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Neurology. 2014 Mar 11;82(10):842-9. doi: 10.1212/WNL.0000000000000185. Epub 2014 Jan 31.

Intracranial artery stenosis and progression from mild cognitive impairment to Alzheimer disease.

Author information

1
From the Department of Neurology, Daping Hospital, Third Military Medical University, Chongqing, China.

Abstract

OBJECTIVE:

To assess the impact of intracranial arterial stenosis on the progression from mild cognitive impairment (MCI) to Alzheimer disease (AD).

METHODS:

A total of 423 participants with MCI were included and evaluated with clinical and neuropsychological examinations annually for 4 years. The incidence of dementia due to AD was investigated. CT angiography was used to measure the stenosis of major intracranial arteries in the studied population. A mixed-effects regression model was used to analyze the association between intracranial arterial stenosis and the progression of MCI, which was assessed with the Mini-Mental State Examination and the Activities of Daily Living scale. Cox proportional hazards models were used to identify the association between intracranial arterial stenosis and dementia progression.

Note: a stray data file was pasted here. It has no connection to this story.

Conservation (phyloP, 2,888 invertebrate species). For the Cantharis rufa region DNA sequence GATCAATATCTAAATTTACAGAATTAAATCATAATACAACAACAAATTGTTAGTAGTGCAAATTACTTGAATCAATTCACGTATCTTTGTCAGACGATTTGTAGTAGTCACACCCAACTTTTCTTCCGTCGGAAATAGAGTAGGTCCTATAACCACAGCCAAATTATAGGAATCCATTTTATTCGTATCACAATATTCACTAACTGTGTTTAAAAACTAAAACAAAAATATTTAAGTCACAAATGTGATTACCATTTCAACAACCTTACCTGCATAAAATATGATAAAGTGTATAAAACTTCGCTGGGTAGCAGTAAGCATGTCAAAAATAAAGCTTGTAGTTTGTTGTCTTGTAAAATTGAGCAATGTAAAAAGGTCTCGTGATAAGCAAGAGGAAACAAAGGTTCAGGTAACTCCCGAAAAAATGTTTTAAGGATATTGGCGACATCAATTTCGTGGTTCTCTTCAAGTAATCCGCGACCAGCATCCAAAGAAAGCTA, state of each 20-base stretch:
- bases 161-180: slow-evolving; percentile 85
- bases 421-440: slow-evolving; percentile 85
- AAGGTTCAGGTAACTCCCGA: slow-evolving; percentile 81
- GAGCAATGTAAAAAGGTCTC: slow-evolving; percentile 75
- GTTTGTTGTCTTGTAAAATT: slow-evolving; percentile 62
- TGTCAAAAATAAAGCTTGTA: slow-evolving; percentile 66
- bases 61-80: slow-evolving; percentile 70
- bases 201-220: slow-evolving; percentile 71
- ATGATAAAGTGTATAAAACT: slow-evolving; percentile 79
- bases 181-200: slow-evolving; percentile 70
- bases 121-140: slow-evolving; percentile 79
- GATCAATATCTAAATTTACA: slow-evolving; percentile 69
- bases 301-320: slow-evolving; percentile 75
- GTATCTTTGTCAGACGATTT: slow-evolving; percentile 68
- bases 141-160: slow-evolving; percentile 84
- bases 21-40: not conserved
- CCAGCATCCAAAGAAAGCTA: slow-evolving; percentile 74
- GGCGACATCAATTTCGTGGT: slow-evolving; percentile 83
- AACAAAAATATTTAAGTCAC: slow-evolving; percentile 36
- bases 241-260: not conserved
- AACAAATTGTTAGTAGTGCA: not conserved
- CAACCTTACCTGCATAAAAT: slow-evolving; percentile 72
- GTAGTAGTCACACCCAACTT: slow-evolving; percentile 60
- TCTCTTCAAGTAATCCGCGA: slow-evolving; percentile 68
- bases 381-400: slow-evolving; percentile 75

RESULTS:

At the end of the follow-up, 116 participants had progressed to dementia due to AD, while 223 remained in the MCI stage. Participants with moderate or severe intracranial arterial stenosis had a faster decline in cognition and function relative to participants without such stenosis. The presence of moderate or severe intracranial arterial stenosis significantly increased the risk of dementia progression, even after controlling for age, sex, education, vascular risk factors, and silent MRI lesions.

CONCLUSIONS:

Intracranial arterial stenosis increased the risk of developing AD dementia after MCI.

PMID:
24489130
DOI:
10.1212/WNL.0000000000000185
[Indexed for MEDLINE]
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